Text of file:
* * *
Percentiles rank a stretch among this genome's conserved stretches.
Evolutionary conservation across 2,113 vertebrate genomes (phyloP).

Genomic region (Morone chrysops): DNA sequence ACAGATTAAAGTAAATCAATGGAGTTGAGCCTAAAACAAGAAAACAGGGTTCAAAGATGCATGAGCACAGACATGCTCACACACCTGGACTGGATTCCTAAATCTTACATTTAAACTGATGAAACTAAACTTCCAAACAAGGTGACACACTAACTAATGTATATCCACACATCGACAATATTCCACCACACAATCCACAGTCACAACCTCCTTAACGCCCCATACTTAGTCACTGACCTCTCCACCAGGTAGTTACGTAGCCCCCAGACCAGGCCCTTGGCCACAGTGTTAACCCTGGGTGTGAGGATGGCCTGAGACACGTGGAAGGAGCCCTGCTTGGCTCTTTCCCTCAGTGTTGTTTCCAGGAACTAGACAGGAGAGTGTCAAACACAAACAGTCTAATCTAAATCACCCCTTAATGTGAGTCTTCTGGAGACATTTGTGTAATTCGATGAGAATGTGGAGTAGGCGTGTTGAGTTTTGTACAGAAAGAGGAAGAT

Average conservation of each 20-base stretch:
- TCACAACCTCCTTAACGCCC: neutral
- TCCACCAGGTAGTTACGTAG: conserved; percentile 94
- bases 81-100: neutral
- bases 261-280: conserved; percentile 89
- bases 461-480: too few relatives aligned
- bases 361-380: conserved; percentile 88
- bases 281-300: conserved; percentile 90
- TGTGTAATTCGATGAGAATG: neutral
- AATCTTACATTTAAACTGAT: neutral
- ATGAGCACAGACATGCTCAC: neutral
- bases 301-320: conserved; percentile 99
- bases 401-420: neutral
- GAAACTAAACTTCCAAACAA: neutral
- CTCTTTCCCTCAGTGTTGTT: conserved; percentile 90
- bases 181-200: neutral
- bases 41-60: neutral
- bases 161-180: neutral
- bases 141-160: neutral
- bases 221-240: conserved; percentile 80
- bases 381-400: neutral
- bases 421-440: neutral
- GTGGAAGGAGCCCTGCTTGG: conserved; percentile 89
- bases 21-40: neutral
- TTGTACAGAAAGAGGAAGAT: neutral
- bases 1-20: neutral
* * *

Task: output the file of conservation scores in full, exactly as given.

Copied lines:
Percentiles rank a stretch among this genome's conserved stretches.
Evolutionary conservation across 2,113 vertebrate genomes (phyloP).

Genomic region (Morone chrysops): DNA sequence ACAGATTAAAGTAAATCAATGGAGTTGAGCCTAAAACAAGAAAACAGGGTTCAAAGATGCATGAGCACAGACATGCTCACACACCTGGACTGGATTCCTAAATCTTACATTTAAACTGATGAAACTAAACTTCCAAACAAGGTGACACACTAACTAATGTATATCCACACATCGACAATATTCCACCACACAATCCACAGTCACAACCTCCTTAACGCCCCATACTTAGTCACTGACCTCTCCACCAGGTAGTTACGTAGCCCCCAGACCAGGCCCTTGGCCACAGTGTTAACCCTGGGTGTGAGGATGGCCTGAGACACGTGGAAGGAGCCCTGCTTGGCTCTTTCCCTCAGTGTTGTTTCCAGGAACTAGACAGGAGAGTGTCAAACACAAACAGTCTAATCTAAATCACCCCTTAATGTGAGTCTTCTGGAGACATTTGTGTAATTCGATGAGAATGTGGAGTAGGCGTGTTGAGTTTTGTACAGAAAGAGGAAGAT

Average conservation of each 20-base stretch:
- TCACAACCTCCTTAACGCCC: neutral
- TCCACCAGGTAGTTACGTAG: conserved; percentile 94
- bases 81-100: neutral
- bases 261-280: conserved; percentile 89
- bases 461-480: too few relatives aligned
- bases 361-380: conserved; percentile 88
- bases 281-300: conserved; percentile 90
- TGTGTAATTCGATGAGAATG: neutral
- AATCTTACATTTAAACTGAT: neutral
- ATGAGCACAGACATGCTCAC: neutral
- bases 301-320: conserved; percentile 99
- bases 401-420: neutral
- GAAACTAAACTTCCAAACAA: neutral
- CTCTTTCCCTCAGTGTTGTT: conserved; percentile 90
- bases 181-200: neutral
- bases 41-60: neutral
- bases 161-180: neutral
- bases 141-160: neutral
- bases 221-240: conserved; percentile 80
- bases 381-400: neutral
- bases 421-440: neutral
- GTGGAAGGAGCCCTGCTTGG: conserved; percentile 89
- bases 21-40: neutral
- TTGTACAGAAAGAGGAAGAT: neutral
- bases 1-20: neutral